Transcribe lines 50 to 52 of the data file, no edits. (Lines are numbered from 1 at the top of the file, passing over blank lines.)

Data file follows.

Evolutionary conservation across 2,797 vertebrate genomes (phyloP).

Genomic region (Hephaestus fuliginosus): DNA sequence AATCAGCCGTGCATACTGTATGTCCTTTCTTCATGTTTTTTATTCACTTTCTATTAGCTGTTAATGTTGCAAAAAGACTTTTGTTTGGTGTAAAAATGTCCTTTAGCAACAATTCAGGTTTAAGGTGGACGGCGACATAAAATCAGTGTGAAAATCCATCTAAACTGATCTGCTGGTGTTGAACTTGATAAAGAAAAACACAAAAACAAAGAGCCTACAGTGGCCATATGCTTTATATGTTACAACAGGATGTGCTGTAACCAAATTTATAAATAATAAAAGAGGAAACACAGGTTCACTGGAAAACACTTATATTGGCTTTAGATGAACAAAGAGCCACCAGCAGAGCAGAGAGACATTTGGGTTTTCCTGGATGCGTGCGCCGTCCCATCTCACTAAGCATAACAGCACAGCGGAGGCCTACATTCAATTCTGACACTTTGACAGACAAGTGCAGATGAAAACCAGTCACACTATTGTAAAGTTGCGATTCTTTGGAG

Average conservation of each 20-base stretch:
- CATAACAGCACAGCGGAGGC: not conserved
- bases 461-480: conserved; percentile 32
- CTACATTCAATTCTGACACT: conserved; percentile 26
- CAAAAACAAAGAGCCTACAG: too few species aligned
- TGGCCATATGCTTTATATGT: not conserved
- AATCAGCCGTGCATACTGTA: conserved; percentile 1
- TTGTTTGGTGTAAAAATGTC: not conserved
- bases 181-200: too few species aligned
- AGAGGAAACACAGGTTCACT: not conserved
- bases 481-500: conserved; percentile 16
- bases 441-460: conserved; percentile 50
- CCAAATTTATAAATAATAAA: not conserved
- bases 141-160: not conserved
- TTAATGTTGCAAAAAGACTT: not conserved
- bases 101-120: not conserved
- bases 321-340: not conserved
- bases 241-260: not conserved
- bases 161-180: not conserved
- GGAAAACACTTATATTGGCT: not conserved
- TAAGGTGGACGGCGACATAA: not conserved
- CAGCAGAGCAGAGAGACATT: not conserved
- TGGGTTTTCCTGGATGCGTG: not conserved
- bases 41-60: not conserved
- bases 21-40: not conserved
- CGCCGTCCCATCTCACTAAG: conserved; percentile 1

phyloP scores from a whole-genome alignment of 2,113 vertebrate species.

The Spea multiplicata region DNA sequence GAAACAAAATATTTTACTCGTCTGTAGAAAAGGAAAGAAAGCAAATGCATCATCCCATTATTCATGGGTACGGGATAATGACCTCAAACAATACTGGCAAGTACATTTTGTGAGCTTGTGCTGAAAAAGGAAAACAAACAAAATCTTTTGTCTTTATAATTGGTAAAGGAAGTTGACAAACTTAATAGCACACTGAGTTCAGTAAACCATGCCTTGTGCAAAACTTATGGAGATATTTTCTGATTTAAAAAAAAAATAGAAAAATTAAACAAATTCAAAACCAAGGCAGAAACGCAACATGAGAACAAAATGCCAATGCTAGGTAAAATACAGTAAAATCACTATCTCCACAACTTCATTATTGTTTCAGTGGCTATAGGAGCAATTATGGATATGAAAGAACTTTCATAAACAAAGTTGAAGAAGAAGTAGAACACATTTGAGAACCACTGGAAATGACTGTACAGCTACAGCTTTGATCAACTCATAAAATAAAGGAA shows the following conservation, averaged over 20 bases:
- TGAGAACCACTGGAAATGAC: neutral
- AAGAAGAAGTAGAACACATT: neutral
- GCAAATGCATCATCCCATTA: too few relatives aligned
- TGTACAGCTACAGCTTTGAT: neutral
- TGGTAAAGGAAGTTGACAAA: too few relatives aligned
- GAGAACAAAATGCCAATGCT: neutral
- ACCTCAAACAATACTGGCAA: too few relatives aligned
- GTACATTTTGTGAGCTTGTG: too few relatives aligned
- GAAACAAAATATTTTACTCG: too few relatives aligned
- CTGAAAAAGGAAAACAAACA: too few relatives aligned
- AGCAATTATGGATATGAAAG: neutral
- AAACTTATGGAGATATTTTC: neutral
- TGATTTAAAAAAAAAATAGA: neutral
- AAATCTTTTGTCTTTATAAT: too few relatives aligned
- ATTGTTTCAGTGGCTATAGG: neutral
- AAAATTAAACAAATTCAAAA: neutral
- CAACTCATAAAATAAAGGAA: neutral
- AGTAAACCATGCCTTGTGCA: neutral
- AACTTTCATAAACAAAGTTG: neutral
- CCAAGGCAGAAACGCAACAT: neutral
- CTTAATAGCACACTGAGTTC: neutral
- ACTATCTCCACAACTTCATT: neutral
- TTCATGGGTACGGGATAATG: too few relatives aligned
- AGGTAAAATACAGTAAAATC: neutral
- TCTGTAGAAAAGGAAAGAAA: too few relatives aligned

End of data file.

- CCAAGGCAGAAACGCAACAT: neutral
- CTTAATAGCACACTGAGTTC: neutral
- ACTATCTCCACAACTTCATT: neutral